Reconstructing the social safety net

America's social safety net must be restructured.

On May 6, a group of sociologists, political scientists, economists, and public policy experts from universities across the country took part in a day-long workshop titled “Reconstructing the Social Safety Net: Overlapping Public Investments in Child Well-Being.” 

The conference was convened by an interdisciplinary group of Brown faculty led by Director of the Annenberg Institute Susanna Loeb; Director of the Watson Institute's Master of Public Affairs Program Susan Moffitt; and sociologist Margot Jackson. In it, 35 participants workshopped their current research on a number of social welfare-related topics. The 10 original papers shared will eventually be published as a special issue of The ANNALS, the periodical published by the American Academy of Political and Social Science.

While positive effects of public benefit programs on children’s health and academics have been well established, these interdisciplinary scholars are combining their research to better understand how overlapping programs actually interact, to what extent they are accessed by families—and how they can be improved. 

The American social safety net is “skimpy, holey, sticky, inequitable,” according to Moffitt.

Indeed, one paper at the workshop shows that administrative burdens stemming from lack of information, difficulty in complying with program rules, and stigma, might account for the fact that between 20 and 50 percent of families don’t receive the benefits they’re eligible for. 

Another paper, by co-organizer Margot Jackson, a sociologist at Brown and an expert in poverty and inequality among U.S. children and families, makes clear that individuals who are more privileged, whether in terms of education level, race, or ethnicity, are more likely to receive more and better bundles of benefits, while the most vulnerable are the least able to access those bundles.

Still another explores lessons learned from older models of bundling services in the 1980s, and looks at how providing too many services in a “one-stop-shop” location – combining early childhood education, housing assistance, and GED for adults, for example – hasn’t always produced the assumed multiplier effects. Administratively, such places can be “crushed under their own weight,” says Moffitt.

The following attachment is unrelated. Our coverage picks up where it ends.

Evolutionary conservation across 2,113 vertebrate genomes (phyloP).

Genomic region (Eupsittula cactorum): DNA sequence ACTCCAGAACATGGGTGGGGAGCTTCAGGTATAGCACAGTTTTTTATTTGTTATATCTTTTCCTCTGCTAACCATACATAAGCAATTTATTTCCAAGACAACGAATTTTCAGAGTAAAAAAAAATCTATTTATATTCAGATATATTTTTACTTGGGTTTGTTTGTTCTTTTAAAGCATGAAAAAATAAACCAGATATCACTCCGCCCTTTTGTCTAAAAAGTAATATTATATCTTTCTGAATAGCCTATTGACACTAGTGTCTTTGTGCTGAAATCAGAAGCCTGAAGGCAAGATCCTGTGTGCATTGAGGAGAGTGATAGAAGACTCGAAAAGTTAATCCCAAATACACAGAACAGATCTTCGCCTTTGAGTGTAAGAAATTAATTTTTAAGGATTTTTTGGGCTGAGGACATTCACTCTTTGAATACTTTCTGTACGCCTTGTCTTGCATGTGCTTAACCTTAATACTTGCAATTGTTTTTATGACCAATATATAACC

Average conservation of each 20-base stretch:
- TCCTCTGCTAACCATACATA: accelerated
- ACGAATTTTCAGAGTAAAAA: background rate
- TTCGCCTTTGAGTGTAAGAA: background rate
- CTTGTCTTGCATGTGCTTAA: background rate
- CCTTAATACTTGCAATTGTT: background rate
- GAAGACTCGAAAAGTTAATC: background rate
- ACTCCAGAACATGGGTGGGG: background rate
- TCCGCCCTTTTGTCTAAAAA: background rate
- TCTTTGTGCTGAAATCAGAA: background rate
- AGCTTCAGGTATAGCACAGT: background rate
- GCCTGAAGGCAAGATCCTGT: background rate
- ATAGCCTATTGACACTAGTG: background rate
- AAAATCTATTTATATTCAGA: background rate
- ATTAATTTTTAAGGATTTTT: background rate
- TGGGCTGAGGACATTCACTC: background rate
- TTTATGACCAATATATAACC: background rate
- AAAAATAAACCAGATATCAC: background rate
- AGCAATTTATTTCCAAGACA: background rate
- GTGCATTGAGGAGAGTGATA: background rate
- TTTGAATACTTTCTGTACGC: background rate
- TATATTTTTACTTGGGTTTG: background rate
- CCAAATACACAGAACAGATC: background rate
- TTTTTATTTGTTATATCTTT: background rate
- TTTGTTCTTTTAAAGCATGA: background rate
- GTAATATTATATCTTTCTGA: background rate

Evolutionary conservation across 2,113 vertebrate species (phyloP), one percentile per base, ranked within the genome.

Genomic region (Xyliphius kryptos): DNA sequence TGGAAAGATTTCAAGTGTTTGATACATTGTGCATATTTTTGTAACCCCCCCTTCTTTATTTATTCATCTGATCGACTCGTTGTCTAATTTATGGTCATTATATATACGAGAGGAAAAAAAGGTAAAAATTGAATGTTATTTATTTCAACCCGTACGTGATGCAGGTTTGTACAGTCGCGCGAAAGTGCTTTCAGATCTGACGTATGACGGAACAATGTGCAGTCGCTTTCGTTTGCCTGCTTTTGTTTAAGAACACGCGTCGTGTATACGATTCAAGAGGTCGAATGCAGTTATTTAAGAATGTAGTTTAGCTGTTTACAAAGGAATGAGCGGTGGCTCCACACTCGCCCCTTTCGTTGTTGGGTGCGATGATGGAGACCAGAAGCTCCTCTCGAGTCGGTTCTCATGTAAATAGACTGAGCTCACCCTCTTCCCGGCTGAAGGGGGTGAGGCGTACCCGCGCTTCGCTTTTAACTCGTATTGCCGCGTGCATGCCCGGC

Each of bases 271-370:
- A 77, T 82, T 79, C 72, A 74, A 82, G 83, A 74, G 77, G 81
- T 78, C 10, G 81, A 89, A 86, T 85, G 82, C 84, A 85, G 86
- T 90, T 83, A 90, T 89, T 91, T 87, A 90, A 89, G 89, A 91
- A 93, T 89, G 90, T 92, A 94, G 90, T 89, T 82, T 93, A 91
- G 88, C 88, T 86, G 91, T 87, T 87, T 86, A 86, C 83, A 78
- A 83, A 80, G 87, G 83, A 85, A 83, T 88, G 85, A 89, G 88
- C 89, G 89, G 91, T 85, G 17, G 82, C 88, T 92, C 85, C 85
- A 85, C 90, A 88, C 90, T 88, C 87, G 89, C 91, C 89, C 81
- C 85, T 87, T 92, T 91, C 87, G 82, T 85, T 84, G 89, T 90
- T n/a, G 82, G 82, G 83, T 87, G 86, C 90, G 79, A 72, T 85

Loeb joined Jackson and Moffitt in convening the workshop and moderating the panels. Her research agenda places public schools at the heart of the social safety net; she also studies the intersection of public education and nutrition, and works closely with colleagues in the School of Public Health to forge greater connections between public schools and public health providers.  

Round 2

“This event has been brewing for a decade,” Moffitt says. Ten years ago, she and Jackson met as postdoctoral fellows at the Spencer Foundation, which supports research in education, and discovered they were asking similar questions from different points of view. 

“So much of the work on education focuses on what happens inside schools,” Moffitt says. “But Margot and I situate schools in a broader political and social context.”

In 2018, more than a half-century after the 1966 publication of Equality of Educational Opportunity – the study better known as the Coleman Report, which identified massively unequal academic achievements among public-school-educated children – Jackson and Moffitt organized the “Coleman at 50” workshop at Watson. The research presented was also published in The ANNALS

That’s important, Moffit says, because the publication is adept at “moving academic research into applied public policy spaces.” Some of the scholars who attended were invited to Washington, DC, where they participated in a briefing attended by Congressional staffers and members of the media.

This year, the pandemic provided a “kick-start” for another workshop, Moffitt says. 

“COVID-19 revealed significant problems in delivery of benefits and services by an overloaded and under-resourced administrative apparatus, while also revealing some promising paths forward for certain kinds of tax credits,” she says.

Jackson agrees: “The tremendous need for a social safety net during the COVID-19 pandemic has launched a renewed policy focus on the importance of comprehensive public investments in children, as we see with the dramatic – yet unfortunately temporary – expansions of the Child Tax Credit, food assistance, and Medicaid programs.” 

Yet another paper discussed at the conference shows how increased support (through the expanded federal Child Tax Credit and state-level efforts that build on it) has improved family and child well-being. The paper points out that these efforts moved more than 3 million children out of poverty while they were in place, and if continued could reduce the annual child poverty rate by more than 40 percent. 

“Having conversations that cross both disciplinary boundaries as well as policy sector boundaries is key to making the social safety net less administratively burdened and more equitable, progressive, and accountable,” says Moffitt. She looks forward to a future workshop, one with policymakers, that asks, Where do we go from here?

The conference was organized with generous support from the Annenberg Institute for School Reform, the Watson Institute for International and Public Affairs and Brown’s Population Studies and Training Center.